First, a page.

Published: 30 January, 2018 | Volume 2 - Issue 1 | Pages: 001-010
Background: This study aims to retrospectively investigate the comorbidity of ADHD multiple symptoms (behavioral) with alcohol addiction in a sample of adult alcohol-dependent patients and to test their current attentional skills (behavioral and cognitive).
Methods: Thirty-two adult alcohol-dependent patients were examined for ADHD using a semi-structured interview and the Mini Mental State Examination to evaluate attention and inhibition functions. Brown ADD Scales were used to specifically examine ADHD syndrome. Patients were compared with thirty matched control participants selected from healthy population in few measures of attentional control and working memory.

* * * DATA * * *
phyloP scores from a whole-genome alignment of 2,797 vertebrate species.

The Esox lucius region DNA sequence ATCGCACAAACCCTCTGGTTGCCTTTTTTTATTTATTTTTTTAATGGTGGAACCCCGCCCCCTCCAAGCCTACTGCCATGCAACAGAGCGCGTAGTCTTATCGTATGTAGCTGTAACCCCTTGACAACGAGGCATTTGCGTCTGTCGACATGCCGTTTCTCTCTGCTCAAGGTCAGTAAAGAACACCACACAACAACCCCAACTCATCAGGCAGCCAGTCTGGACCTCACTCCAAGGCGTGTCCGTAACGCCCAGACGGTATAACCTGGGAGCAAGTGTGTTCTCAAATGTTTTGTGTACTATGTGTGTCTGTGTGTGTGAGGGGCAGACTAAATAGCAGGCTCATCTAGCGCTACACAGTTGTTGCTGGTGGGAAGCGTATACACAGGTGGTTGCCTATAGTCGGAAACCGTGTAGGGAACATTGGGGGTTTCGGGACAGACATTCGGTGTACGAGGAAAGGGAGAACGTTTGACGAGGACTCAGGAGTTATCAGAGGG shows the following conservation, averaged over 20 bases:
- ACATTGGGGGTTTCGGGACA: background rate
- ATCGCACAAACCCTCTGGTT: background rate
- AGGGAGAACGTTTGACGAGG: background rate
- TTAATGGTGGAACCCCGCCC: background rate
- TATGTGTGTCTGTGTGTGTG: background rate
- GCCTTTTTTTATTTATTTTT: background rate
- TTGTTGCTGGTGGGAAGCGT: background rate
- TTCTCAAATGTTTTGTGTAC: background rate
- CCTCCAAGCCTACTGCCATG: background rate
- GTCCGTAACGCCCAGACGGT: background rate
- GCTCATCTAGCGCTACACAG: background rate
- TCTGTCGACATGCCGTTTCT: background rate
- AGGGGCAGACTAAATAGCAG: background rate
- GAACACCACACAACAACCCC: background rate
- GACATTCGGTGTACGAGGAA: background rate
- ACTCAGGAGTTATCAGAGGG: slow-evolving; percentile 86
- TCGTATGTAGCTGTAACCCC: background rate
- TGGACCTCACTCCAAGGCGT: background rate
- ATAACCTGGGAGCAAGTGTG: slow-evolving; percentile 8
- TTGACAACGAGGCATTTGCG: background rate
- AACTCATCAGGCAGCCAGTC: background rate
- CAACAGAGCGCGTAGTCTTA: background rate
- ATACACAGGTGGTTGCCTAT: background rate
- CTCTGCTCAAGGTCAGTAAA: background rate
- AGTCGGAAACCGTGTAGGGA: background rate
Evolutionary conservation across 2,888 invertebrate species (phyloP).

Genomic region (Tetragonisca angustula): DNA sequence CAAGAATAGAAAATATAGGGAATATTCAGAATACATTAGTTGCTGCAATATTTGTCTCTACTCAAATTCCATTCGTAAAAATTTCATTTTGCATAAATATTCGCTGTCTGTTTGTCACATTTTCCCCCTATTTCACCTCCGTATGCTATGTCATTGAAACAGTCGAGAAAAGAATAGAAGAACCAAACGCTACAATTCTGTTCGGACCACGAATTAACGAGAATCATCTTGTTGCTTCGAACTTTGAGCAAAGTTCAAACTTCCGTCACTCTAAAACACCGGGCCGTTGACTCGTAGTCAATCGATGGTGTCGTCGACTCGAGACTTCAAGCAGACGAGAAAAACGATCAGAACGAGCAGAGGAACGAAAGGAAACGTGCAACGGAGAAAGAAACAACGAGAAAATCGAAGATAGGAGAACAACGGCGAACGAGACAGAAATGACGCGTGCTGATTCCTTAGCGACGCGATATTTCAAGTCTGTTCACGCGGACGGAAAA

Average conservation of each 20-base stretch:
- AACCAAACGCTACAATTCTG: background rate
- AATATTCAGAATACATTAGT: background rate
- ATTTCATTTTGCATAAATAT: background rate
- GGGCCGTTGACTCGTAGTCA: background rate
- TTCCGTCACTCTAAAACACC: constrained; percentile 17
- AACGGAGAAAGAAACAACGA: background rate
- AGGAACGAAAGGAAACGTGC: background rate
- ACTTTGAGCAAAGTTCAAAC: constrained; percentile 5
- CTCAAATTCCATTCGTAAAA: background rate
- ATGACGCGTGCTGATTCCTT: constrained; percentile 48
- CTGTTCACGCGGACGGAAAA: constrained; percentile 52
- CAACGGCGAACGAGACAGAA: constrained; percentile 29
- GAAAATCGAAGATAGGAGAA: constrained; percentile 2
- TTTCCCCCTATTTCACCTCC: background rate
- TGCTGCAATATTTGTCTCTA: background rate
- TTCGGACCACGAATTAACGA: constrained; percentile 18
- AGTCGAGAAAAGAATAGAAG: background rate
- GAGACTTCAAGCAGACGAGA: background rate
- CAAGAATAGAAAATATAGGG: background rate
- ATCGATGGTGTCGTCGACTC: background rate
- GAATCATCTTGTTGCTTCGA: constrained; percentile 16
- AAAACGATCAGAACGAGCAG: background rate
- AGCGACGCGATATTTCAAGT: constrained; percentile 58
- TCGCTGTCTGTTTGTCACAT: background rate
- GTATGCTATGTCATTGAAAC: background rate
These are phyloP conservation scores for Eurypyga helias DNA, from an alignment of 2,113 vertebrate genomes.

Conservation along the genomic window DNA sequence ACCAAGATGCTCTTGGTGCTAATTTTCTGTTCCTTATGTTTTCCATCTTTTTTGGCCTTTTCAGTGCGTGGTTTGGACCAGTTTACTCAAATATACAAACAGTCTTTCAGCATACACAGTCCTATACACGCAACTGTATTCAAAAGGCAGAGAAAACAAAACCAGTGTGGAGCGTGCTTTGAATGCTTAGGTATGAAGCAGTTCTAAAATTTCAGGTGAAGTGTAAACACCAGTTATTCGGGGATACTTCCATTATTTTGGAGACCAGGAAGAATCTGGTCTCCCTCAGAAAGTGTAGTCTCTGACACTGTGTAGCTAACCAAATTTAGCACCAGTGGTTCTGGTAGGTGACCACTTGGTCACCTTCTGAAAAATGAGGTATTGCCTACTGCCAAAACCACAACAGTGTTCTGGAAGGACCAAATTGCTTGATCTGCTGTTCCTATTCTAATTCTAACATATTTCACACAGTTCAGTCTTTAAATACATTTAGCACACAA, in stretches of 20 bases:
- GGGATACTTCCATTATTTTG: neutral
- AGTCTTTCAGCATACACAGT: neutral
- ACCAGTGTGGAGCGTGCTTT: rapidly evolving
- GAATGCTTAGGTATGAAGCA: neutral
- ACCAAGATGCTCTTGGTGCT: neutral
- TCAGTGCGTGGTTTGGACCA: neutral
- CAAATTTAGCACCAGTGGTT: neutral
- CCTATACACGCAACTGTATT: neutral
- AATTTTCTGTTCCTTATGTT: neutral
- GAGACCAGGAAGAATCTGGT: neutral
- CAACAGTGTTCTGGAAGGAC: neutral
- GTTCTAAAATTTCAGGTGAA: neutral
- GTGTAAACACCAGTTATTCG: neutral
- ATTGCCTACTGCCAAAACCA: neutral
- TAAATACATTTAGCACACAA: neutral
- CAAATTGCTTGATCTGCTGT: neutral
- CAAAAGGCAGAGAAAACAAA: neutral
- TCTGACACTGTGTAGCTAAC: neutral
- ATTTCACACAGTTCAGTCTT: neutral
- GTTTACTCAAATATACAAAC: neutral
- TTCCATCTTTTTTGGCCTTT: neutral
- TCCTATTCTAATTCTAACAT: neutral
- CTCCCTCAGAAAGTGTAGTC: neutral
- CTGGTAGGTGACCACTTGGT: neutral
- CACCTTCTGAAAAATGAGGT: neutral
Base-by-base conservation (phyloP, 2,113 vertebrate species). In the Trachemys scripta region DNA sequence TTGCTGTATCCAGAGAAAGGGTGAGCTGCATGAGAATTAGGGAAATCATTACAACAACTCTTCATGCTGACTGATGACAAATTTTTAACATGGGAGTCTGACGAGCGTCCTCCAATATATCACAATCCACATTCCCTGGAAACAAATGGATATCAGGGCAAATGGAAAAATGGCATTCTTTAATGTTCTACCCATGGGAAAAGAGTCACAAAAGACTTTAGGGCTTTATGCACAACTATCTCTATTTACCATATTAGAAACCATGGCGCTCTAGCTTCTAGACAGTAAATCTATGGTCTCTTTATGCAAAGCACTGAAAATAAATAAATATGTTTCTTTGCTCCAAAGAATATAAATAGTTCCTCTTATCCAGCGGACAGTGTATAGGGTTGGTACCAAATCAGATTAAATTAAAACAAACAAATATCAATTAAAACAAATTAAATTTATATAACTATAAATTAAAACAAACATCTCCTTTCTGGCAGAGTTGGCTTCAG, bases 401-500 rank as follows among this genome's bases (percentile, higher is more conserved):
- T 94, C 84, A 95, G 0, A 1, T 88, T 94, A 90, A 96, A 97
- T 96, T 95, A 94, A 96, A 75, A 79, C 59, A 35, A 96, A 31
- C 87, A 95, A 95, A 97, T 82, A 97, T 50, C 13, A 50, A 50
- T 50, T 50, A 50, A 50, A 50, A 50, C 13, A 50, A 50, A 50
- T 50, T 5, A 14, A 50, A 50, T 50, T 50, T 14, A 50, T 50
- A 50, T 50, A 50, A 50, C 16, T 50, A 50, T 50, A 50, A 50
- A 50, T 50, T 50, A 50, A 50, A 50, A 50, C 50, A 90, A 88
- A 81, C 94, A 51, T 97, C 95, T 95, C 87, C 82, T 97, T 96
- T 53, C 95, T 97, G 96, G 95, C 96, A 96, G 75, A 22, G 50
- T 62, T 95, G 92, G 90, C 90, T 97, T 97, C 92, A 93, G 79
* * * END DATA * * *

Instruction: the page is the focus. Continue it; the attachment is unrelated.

Results: 50% of patients showed evidence of primary ADHD symptoms: specifically, 28.12% showed criteria for ADHD highly probable, 12.50% for ADHD probable but not certain and 9.38% for ADHD possible but not likely. Patients also revealed several deficits in the selective visual attention, interference control and verbal working memory compared to the control group.
Conclusions: These results revealed that adult alcohol-dependent patients had retrospectively high comorbidity with ADHD and significant current deficits of the executive functions. These findings suggest the importance of early diagnosis and treatment of ADHD in order to prevent the development of alcohol dependence.
Read Full Article HTML DOI: 10.29328/journal.jnnd.1001008 Cite this Article Read Full Article PDF
Alcohol dependence; ADHD; Executive function
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